Beit-Hallahmi, B. (1996). Psychoanalytic Studies ofReligion. Westport, CT: Greenwood Press.Google Scholar
  9. [Beit-Hallahmi and Argyle 1997]
    Beit-Hallahmi, B. and Argyle, M. (1997). The Psychology of Religious Behavior, Belief and Experience. London: Routledge.Google Scholar
  10. [Blake 1905]
    Blake, W. (1905). Poems ofWilliam Blake. London: Routledge.Google Scholar
  11. [Braithwaite 1955]
    Braithwaite, R.B. (1955). An Empiricist’s View of the Nature of Religious Belief. Cambridge: Cambridge University Press.Google Scholar
  12. [Bruce 1990]
    Bruce, S. (1990). A House Divided: Protestantism, Schism, and Secularization. New York: Routledge.Google Scholar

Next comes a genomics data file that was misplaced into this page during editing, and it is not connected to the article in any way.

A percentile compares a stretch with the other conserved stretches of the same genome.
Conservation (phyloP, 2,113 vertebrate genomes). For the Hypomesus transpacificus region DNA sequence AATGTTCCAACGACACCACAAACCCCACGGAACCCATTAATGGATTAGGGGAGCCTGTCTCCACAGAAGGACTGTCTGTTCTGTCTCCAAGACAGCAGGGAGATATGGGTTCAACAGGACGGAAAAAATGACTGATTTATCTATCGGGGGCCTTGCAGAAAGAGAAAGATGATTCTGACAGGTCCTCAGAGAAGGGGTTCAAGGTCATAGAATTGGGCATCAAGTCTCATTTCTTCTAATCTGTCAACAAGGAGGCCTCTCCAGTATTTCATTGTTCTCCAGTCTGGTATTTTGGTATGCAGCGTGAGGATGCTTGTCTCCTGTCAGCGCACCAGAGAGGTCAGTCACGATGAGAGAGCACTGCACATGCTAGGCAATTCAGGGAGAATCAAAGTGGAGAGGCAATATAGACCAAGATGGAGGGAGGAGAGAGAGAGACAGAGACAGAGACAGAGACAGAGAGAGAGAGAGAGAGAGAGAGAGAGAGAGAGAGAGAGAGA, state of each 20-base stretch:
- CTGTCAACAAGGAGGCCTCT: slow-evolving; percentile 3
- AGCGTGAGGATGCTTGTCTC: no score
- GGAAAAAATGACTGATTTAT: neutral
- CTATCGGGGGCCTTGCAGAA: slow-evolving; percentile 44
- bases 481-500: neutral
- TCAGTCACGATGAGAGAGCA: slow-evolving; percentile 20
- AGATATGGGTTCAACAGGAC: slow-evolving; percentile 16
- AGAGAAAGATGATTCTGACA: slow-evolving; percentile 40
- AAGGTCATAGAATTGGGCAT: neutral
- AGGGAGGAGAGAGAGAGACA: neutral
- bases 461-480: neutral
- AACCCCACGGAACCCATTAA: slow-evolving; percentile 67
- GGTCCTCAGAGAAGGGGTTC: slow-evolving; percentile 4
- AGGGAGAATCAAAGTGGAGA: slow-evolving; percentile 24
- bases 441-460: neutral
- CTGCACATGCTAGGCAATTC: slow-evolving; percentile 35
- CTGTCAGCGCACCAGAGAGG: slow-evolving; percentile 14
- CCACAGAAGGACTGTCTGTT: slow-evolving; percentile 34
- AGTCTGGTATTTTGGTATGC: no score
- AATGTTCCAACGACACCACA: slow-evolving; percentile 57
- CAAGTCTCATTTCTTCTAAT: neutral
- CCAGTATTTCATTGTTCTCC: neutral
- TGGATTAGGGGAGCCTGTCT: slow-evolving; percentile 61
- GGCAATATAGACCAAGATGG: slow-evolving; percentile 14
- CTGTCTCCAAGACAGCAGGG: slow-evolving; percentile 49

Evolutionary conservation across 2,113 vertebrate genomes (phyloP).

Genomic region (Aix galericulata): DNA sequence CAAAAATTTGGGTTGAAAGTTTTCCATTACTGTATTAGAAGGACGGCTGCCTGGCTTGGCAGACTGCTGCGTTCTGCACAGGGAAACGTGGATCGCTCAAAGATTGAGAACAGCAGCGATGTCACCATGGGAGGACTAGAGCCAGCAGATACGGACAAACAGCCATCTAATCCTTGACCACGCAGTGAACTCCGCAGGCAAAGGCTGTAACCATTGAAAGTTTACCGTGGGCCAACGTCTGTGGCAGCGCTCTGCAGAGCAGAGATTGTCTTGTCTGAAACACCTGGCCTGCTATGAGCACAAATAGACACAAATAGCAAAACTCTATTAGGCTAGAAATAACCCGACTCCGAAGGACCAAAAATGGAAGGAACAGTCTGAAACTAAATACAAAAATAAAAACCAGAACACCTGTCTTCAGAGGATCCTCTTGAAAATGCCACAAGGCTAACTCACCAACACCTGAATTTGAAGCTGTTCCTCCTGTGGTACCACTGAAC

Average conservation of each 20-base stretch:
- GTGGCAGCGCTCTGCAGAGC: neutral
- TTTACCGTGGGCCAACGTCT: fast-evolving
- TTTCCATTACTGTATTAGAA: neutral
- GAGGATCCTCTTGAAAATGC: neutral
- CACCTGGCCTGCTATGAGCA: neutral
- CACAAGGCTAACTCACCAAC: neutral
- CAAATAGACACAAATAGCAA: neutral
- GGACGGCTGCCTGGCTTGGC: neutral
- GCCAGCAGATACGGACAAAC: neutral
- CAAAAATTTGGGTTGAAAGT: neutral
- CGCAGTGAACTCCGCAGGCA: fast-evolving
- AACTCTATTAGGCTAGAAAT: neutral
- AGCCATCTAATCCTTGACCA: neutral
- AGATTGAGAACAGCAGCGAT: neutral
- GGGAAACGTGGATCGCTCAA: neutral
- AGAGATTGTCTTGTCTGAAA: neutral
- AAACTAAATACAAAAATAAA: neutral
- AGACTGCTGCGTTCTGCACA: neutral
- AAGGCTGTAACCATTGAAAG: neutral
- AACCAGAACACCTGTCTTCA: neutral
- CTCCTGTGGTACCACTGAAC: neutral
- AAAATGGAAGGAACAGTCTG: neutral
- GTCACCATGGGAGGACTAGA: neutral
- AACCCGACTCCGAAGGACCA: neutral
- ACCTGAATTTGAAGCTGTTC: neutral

13. [Budd 1977]
    Budd, S. (1977). Varieties of Unbelief. Atheists and Agnostics in English Society, 1850–1960. London: Heinemann.Google Scholar
  14. [Camap 1967]
    Carnap, R. (1967). Logical Syntax ofLanguage. London: Routledge and Kegan Paul.Google Scholar
  15. [Cattell 193 8]
    Cattell, R. B. (1938). Psychology and the Religious Quest. London: Thomas Nelson and Sons.Google Scholar
  16. [Danto 1961]
    Danto, A. C. (1961). Faith, language, and religious experience: a dialogue. In S. Hook (ed.) Religious Experience and Truth. New York: New York University Press.Google Scholar
  17. [Easton and Guddat 1967]
    Easton, L. and Guddat, K. (eds.) (1967). The Writings of Young Marx. Garden City, NY: Doubleday.Google Scholar
  18. [Fenn 1978]
    Fenn, R. K. (1978). Toward a Theory ofSecularization. Storrs, CT: Society for the Scientific Study of Religion.Google Scholar